Matsumoto M, Okada E, Ichihara D, Watanabe K, Chiba K, Toyama Y, et al. Anterior cervical decompression and fusion accelerates adjacent segment degeneration: Comparison with asymptomatic volunteers in a ten-year magnetic resonance imaging follow-up study. Spine (Phila Pa 1976) 2010;35:36-43.  Back to cited text no. 5
Helgeson MD, Bevevino AJ, Hilibrand AS. Update on the evidence for adjacent segment degeneration and disease. Spine J 2013;13:342-51.  Back to cited text no. 6
Xu B, Ma JX, Tian JH, Ge L, Ma XL. Indirect meta-analysis comparing clinical outcomes of total cervical disc replacements with fusions for cervical degenerative disc disease. Sci Rep 2017;7:1740.  Back to cited text no. 7
Gao F, Mao T, Sun W, Guo W, Wang Y, Li Z, et al. An updated meta-analysis comparing artificial cervical disc arthroplasty (CDA) versus anterior cervical discectomy and fusion (ACDF) for the treatment of cervical degenerative disc disease (CDDD). Spine (Phila Pa 1976) 2015;40:1816-23.  Back to cited text no. 8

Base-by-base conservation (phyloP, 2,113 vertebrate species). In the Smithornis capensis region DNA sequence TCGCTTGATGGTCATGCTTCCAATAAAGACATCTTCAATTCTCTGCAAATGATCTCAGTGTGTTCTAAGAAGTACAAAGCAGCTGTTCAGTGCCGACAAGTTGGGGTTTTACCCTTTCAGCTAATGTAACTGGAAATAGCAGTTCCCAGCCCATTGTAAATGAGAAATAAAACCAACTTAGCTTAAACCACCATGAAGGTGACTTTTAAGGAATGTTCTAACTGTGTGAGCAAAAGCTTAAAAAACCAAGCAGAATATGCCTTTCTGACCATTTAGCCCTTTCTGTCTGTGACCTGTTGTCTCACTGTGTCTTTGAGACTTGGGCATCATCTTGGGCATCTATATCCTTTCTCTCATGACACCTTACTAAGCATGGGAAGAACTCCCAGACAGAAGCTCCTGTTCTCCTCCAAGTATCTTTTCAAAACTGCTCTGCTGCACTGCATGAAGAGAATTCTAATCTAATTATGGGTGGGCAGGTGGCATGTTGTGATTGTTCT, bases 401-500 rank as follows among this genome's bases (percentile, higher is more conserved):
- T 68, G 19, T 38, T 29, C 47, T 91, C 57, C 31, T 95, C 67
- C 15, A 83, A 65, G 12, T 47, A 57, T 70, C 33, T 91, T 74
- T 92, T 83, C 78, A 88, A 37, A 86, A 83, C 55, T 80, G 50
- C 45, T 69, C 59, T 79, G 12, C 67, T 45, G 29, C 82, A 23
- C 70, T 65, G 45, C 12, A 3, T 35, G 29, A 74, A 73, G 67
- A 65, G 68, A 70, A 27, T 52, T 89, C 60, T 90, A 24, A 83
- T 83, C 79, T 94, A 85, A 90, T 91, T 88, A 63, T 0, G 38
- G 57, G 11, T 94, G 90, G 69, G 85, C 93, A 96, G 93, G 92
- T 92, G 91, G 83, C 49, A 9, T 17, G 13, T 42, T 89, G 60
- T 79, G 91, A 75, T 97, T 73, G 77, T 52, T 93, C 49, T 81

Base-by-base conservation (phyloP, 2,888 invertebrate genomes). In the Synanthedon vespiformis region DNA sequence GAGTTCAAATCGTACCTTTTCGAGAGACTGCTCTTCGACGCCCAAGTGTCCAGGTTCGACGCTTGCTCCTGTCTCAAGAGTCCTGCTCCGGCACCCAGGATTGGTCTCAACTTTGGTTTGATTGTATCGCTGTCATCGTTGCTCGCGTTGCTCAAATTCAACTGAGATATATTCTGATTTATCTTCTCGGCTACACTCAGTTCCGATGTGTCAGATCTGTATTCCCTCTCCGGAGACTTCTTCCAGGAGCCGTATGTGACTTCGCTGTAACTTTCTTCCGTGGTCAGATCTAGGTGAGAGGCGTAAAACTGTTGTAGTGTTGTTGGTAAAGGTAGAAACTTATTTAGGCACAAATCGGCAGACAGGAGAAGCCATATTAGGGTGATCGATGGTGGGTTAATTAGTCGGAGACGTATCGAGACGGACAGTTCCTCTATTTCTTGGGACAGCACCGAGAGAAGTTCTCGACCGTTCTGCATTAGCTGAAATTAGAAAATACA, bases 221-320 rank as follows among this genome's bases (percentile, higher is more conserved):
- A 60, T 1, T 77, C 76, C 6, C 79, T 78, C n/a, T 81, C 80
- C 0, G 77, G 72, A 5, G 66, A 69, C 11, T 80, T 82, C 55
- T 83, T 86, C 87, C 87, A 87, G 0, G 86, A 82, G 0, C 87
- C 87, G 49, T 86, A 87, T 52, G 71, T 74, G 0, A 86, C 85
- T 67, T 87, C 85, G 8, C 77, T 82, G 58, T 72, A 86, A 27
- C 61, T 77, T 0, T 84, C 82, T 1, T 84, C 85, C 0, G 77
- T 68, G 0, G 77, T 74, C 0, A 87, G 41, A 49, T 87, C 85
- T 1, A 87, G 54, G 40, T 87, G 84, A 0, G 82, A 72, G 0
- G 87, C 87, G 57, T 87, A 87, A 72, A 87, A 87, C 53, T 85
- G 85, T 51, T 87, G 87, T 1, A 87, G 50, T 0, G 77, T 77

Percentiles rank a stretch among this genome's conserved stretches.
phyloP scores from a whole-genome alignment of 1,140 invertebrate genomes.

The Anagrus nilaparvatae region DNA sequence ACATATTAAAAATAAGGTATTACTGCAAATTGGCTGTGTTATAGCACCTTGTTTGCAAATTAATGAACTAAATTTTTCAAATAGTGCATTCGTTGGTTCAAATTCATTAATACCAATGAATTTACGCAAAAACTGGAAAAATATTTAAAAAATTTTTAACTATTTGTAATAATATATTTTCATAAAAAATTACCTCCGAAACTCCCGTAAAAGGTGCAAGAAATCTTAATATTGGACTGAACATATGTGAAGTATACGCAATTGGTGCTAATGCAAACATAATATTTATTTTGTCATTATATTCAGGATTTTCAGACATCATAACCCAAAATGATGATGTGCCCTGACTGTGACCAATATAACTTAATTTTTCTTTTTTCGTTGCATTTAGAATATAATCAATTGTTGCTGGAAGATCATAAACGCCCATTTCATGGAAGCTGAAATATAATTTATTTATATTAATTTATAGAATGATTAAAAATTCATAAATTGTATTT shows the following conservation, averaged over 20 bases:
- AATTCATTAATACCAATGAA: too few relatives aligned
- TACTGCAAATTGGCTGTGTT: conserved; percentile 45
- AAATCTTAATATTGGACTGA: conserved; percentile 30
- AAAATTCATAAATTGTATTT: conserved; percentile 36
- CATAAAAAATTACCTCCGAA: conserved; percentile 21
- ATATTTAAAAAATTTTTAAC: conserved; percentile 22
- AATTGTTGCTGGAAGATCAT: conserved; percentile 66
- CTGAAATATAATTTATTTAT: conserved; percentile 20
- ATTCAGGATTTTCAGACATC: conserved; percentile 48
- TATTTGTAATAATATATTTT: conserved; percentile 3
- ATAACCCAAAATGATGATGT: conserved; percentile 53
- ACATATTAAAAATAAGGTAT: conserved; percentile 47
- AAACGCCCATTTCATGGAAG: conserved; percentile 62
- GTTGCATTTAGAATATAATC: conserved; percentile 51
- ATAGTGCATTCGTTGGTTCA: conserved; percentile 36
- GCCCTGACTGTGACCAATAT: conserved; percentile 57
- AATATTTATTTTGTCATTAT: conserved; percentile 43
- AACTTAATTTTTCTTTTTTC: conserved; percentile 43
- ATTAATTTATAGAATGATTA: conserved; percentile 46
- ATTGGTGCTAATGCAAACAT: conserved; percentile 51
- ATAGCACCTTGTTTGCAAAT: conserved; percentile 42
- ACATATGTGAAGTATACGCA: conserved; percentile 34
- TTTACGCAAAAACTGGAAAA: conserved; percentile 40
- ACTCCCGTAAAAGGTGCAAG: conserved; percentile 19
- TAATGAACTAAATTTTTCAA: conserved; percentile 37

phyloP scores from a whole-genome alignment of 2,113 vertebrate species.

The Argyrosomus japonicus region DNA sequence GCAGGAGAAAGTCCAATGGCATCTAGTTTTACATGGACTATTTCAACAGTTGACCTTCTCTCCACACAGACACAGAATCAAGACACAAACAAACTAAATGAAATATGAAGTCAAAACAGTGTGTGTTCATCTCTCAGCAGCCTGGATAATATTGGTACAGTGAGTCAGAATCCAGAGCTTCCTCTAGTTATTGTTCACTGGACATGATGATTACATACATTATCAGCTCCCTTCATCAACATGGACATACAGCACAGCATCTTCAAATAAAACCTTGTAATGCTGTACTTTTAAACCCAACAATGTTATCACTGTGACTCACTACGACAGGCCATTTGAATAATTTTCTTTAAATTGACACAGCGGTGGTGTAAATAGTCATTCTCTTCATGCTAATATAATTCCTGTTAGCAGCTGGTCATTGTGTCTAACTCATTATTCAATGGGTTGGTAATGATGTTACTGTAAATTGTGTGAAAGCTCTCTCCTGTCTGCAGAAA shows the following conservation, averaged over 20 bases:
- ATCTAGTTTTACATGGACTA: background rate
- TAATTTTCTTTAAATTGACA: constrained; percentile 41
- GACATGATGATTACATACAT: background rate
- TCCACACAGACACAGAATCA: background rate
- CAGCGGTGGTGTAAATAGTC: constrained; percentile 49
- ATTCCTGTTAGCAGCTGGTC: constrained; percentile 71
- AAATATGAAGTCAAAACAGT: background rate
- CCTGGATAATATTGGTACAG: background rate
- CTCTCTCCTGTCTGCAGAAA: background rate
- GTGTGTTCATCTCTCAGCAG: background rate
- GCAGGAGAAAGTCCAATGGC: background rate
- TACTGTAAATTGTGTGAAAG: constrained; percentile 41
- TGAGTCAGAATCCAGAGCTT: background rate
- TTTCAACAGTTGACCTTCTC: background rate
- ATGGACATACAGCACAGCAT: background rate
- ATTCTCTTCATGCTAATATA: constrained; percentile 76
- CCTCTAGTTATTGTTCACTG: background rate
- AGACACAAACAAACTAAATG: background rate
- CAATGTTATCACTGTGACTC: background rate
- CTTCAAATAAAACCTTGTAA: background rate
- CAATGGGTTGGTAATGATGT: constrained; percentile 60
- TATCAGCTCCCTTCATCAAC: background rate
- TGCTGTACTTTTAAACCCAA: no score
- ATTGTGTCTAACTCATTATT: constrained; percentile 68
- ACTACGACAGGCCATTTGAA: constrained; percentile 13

Hu Y, Lv G, Ren S, Johansen D. Mid-to long-term outcomes of cervical disc arthroplasty versus anterior cervical discectomy and fusion for treatment of symptomatic cervical disc disease: A systematic review and meta-analysis of eight prospective randomized controlled trials. PLoS One 2016;11:e0149312.  Back to cited text no. 9
Murtagh R, Castellvi AE. Motion preservation surgery in the spine. Neuroimaging Clin N Am 2014;24:287-94.  Back to cited text no. 10
Turel MK, Kerolus MG, Adogwa O, Traynelis VC. Cervical arthroplasty: What does the labeling say? Neurosurg Focus 2017;42:E2.  Back to cited text no. 11
Fransen P, Pointillart V. Arthroplasty with the Baguera cervical disc prosthesis: A review of the scientific background, clinical and radiographic evidences. J Spine Neurosurg. 2016;05:1-5.  Back to cited text no. 12